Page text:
The “South Carolina Responsible Journalism Registry Law”, which state Rep. Michael Pitts (R) introduced on Tuesday, would “establish requirements for persons before working as a journalist for a media outlet and for media outlets before hiring a journalist,” while simultaneously mandating “the establishment and operation of a responsible journalism registry by the South Carolina Secretary of State’s office,” according to the bill’s official summary. Violations will be punished with “fines and criminal penalties.”
Although the full text of the bill is not yet available, Pitts described his bill to the Post and Courier as a deliberate effort to troll supporters of gun safety regulation. Pitts says his bill is modeled after a “concealed weapons permitting law.” He added that it “strikes me as ironic” that reporters questioned the constitutionality of the press registry bill when members of the press have “no problem demonizing firearms.”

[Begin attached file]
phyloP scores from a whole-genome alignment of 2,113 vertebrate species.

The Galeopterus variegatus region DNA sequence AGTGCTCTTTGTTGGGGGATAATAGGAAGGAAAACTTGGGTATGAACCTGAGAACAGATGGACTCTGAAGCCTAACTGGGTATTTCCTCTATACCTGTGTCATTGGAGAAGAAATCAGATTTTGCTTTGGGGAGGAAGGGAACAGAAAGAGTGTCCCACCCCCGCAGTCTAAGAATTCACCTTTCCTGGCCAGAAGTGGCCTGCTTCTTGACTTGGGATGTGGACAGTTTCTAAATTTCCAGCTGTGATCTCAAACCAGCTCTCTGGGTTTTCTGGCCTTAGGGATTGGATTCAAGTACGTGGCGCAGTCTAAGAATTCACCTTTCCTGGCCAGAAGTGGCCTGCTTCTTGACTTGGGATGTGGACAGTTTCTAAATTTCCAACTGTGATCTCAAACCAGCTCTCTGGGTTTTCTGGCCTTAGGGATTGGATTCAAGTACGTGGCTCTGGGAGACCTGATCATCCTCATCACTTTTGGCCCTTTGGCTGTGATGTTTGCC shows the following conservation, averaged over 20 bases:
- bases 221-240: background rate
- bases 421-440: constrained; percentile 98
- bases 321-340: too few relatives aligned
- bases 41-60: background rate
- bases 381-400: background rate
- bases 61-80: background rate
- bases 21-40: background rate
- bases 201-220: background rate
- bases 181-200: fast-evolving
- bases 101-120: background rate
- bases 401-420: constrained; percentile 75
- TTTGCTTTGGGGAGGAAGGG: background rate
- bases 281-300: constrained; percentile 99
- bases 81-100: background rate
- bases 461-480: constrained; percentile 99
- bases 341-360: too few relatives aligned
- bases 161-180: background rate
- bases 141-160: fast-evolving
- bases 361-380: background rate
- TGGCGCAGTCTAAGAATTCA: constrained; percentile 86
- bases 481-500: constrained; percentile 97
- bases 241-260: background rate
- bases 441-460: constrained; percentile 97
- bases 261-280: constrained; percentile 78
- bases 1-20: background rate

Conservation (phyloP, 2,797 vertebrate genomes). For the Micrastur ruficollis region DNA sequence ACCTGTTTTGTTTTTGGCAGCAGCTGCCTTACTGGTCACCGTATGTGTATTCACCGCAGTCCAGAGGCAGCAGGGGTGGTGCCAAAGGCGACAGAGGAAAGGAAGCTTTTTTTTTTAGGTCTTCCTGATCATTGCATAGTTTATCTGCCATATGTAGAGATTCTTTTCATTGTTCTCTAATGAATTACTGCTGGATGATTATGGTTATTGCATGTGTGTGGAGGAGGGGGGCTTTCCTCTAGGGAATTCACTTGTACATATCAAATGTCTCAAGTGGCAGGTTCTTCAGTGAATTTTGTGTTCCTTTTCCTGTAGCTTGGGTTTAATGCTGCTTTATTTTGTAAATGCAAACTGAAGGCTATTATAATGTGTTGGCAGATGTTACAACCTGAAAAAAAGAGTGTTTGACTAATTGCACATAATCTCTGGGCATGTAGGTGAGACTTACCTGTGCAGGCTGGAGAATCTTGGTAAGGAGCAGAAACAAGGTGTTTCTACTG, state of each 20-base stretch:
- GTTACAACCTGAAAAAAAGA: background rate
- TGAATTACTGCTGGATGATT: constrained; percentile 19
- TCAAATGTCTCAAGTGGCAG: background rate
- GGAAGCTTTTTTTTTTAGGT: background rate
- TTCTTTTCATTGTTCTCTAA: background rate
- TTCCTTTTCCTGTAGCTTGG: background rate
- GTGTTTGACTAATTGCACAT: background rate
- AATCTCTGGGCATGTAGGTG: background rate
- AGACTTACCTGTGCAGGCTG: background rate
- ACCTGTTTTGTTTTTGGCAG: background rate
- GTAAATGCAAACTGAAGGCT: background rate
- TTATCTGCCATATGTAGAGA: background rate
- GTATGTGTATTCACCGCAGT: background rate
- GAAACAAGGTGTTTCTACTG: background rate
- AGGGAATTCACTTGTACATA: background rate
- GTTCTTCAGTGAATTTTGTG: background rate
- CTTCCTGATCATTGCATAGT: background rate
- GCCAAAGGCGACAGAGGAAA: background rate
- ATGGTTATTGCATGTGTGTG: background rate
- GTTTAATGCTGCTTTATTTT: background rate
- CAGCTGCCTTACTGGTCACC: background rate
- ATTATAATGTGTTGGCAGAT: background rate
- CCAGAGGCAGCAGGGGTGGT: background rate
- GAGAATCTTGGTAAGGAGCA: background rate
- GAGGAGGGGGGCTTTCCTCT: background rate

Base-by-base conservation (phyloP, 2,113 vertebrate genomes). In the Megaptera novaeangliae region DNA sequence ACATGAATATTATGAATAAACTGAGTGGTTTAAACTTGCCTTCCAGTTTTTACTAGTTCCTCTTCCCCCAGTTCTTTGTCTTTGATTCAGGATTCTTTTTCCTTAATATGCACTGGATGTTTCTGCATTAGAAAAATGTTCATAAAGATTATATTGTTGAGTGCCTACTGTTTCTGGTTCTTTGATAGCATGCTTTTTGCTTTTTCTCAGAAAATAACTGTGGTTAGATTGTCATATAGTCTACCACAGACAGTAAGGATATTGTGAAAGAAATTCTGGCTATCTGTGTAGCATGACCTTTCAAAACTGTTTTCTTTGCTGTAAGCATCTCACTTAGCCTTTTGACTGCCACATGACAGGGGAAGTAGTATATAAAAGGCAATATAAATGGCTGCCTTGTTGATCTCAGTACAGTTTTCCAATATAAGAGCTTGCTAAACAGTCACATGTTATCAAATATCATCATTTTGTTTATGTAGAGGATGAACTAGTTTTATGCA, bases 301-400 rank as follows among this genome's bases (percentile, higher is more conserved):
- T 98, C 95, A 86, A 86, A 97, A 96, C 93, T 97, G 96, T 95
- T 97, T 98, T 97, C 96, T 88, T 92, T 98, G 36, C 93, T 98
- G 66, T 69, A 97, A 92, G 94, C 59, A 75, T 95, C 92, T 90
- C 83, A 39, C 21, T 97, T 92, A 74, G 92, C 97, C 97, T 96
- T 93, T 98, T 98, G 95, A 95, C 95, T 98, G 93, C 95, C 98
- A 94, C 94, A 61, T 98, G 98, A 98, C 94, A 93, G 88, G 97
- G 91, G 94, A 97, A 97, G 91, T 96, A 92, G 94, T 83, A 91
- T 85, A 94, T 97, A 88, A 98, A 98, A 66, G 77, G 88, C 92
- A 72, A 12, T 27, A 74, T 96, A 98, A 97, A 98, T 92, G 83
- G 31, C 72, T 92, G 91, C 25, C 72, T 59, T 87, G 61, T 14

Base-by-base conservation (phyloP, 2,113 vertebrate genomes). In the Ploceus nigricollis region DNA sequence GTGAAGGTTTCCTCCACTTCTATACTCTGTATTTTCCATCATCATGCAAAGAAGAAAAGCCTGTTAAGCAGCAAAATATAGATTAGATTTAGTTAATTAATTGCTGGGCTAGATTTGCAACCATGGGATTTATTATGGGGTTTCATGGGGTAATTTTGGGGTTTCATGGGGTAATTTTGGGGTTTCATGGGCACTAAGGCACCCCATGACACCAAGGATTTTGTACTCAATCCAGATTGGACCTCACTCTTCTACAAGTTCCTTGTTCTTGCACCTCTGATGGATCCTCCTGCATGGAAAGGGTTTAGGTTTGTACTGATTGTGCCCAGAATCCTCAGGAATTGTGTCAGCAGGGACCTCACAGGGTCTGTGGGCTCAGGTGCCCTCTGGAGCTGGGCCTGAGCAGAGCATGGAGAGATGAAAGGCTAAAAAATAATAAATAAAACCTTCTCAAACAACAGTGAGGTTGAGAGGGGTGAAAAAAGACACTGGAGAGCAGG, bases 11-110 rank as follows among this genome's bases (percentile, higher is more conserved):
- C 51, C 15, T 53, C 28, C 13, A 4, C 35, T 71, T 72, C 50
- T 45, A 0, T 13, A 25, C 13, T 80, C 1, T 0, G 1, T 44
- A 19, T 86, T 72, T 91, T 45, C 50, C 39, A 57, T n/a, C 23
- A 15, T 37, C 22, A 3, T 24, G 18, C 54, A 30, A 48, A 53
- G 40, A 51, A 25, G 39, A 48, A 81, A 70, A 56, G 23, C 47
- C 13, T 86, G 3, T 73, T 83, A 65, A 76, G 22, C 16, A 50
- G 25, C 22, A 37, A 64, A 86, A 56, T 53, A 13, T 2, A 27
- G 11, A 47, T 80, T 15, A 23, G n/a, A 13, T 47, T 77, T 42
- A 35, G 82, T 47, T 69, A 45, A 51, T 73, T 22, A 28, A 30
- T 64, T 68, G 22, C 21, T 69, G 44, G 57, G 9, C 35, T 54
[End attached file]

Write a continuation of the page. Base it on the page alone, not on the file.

In case there’s any doubt, there is no constitutional comparison between a law requiring a permit to carry a concealed weapon and a law imposing criminal sanctions on reporters who fail to comport with the state’s definition of “responsible journalism.” Reporters provide information about campaigns and policy development — what the Supreme Court deems “core political speech” — that enjoys the highest level of constitutional protection. By contrast, even the most conservative members of the Supreme Court acknowledge that, even in early American history, courts typically upheld outright prohibitions on concealed weapons. Indeed, Justice Antonin Scalia’s opinion in District of Columbia v. Heller specifically listed “prohibitions on carrying concealed weapons” as a kind of law that would be permitted under the Second Amendment.
Also, guns are machines that exist primarily to inflict injury or death with a fast-moving projectile. Journalists, by contrast, provide voters with information they need in order to participate in a democracy.